Superhighway Pileup


As many are starting to gather, you don’t have to be a woman, nor any particular age, to find interest in, or identify with the topics shared here. And today is no exception. Although this post may seem a bit of a diversion, it's entirely relevant, as this site dwells within the crowded lanes of the overpacked information superhighway.

I tried tucking A WOMAN YOUR AGE in a more off-the-beaten-path of the interwebs. Where the skies are clearer, and you can see the stars a bit better. There are neither tolls, nor tracking. But when it comes to the internet of 2018, we all breathe the same air, regardless of how hard we try to minimize pollution.

Leading me to today’s post on the World Wide Web. Once a promise for the curious and entrepreneurial, has become, frankly, an absolute nightmare.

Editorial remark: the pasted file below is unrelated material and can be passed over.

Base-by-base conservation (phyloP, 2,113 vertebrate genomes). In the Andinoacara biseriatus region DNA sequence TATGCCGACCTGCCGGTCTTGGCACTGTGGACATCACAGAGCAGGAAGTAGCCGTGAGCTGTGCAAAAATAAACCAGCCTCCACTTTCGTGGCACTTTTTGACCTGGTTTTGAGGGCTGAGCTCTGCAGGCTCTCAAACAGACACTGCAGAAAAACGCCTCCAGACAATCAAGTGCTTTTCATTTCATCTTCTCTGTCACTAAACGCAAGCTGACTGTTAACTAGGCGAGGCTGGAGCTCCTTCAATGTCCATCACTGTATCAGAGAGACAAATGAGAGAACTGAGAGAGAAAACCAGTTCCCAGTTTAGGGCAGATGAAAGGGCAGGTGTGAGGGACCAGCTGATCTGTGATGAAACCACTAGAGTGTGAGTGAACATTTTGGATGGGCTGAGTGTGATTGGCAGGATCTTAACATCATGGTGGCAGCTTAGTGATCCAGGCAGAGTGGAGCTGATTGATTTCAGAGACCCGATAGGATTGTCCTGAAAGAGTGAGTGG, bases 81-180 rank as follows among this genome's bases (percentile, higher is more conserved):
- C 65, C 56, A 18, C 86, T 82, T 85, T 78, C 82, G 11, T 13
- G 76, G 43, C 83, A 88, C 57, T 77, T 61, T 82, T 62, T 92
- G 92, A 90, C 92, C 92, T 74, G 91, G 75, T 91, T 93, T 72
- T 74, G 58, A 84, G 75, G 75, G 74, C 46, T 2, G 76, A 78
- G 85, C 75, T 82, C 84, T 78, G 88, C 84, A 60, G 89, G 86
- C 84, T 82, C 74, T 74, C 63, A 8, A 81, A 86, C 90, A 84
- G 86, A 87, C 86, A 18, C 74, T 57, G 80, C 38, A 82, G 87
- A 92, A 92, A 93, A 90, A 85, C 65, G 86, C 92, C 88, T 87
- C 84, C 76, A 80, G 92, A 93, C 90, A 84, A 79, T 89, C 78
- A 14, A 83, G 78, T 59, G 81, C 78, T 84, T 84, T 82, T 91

I’ve been having a difficult time as the beauty of the interwebs is what empowered me in my indepence from the corporate design farm. And to be quite specific, has subsequently become my livelihood. It was the web’s democracy and endless possibilities that enabled Design Seeds to become my career.

Yes, it took endless allnighters, and risking my own personal money, so it wasn’t a 100% Cinderella story. However, it was an opportunity. It was glorious, people were amazing, community was real, and creativity was pinging new heights.

In 2018, it is startling how opportunities are becoming a rarity as gigantic corporations now dominate and run the web. And it is important to note the following three things that big business really don't like: innovation, entrepreneurship, and the unexpected. Corporations are behemoth machines that don’t pivot or move with agility. This is one of a bajillion reasons why they thrive to write the rules for everything from consumerism to legislation. They want to control the narrative. The woman in Spokane with an innovative new app, or family start up in Poughkeepsie, are irritants they rather not have buzzing in their prosperity garden.

I think it's beneficial to look back a bit, and see how we got here.